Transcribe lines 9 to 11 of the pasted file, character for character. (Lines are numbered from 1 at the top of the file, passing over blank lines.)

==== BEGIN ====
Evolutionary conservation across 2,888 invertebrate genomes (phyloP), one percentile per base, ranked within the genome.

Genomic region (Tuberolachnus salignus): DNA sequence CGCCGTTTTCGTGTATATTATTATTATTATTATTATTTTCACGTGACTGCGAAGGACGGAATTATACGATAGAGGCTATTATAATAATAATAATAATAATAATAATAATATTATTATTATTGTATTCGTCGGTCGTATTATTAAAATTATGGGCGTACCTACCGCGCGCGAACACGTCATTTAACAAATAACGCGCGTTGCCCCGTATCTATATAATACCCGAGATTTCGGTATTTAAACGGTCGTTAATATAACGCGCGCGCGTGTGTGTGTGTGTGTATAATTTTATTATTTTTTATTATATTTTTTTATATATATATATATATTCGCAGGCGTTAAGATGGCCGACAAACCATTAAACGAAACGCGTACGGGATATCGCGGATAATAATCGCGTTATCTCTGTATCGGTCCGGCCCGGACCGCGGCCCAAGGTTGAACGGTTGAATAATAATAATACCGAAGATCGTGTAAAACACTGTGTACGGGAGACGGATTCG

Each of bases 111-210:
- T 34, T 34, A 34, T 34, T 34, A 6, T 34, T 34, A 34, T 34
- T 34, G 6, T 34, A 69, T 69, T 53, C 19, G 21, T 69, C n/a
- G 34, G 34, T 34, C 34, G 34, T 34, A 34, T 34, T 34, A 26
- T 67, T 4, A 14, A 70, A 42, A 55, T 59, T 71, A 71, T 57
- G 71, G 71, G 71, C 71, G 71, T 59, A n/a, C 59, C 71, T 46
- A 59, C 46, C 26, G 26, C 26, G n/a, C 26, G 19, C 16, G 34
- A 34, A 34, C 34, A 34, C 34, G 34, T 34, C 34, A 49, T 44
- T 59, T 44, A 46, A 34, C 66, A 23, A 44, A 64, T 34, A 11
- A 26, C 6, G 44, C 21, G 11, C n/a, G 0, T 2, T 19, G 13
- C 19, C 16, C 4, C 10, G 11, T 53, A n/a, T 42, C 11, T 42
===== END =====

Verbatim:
- A 59, C 46, C 26, G 26, C 26, G n/a, C 26, G 19, C 16, G 34
- A 34, A 34, C 34, A 34, C 34, G 34, T 34, C 34, A 49, T 44
- T 59, T 44, A 46, A 34, C 66, A 23, A 44, A 64, T 34, A 11